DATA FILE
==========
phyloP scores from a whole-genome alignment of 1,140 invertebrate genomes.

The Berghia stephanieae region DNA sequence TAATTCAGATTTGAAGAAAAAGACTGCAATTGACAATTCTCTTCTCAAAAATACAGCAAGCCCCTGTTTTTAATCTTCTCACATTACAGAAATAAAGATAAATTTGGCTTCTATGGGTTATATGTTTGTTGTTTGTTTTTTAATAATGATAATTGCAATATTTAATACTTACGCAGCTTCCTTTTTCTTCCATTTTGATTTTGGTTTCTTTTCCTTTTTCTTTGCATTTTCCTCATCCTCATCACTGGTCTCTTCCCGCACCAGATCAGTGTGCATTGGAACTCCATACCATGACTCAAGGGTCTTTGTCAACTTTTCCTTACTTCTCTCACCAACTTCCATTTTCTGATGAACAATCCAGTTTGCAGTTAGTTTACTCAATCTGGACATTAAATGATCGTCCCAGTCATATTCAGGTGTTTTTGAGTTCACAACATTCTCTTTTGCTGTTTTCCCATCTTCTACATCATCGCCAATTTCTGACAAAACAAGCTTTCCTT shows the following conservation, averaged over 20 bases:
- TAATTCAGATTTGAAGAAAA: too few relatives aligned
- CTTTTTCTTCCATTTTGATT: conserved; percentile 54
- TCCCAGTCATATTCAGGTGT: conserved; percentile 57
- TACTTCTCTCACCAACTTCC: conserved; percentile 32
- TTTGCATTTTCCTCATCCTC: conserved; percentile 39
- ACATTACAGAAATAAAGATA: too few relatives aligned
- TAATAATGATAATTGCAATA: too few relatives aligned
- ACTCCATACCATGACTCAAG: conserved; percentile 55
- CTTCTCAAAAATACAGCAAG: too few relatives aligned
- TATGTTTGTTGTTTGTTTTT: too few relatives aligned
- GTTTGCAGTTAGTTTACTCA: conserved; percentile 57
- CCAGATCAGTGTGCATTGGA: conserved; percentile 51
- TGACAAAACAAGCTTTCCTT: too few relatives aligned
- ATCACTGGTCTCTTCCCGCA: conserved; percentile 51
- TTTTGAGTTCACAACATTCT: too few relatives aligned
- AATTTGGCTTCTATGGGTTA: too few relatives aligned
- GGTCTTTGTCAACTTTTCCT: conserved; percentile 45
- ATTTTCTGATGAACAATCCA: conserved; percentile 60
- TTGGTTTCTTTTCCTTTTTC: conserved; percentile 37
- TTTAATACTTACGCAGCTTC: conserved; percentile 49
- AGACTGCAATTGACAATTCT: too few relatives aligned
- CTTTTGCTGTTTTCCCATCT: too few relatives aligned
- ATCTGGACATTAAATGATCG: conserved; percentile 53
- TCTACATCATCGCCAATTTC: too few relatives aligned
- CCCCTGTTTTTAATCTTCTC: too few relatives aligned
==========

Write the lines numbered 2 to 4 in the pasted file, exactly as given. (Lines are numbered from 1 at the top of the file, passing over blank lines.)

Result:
The Berghia stephanieae region DNA sequence TAATTCAGATTTGAAGAAAAAGACTGCAATTGACAATTCTCTTCTCAAAAATACAGCAAGCCCCTGTTTTTAATCTTCTCACATTACAGAAATAAAGATAAATTTGGCTTCTATGGGTTATATGTTTGTTGTTTGTTTTTTAATAATGATAATTGCAATATTTAATACTTACGCAGCTTCCTTTTTCTTCCATTTTGATTTTGGTTTCTTTTCCTTTTTCTTTGCATTTTCCTCATCCTCATCACTGGTCTCTTCCCGCACCAGATCAGTGTGCATTGGAACTCCATACCATGACTCAAGGGTCTTTGTCAACTTTTCCTTACTTCTCTCACCAACTTCCATTTTCTGATGAACAATCCAGTTTGCAGTTAGTTTACTCAATCTGGACATTAAATGATCGTCCCAGTCATATTCAGGTGTTTTTGAGTTCACAACATTCTCTTTTGCTGTTTTCCCATCTTCTACATCATCGCCAATTTCTGACAAAACAAGCTTTCCTT shows the following conservation, averaged over 20 bases:
- TAATTCAGATTTGAAGAAAA: too few relatives aligned
- CTTTTTCTTCCATTTTGATT: conserved; percentile 54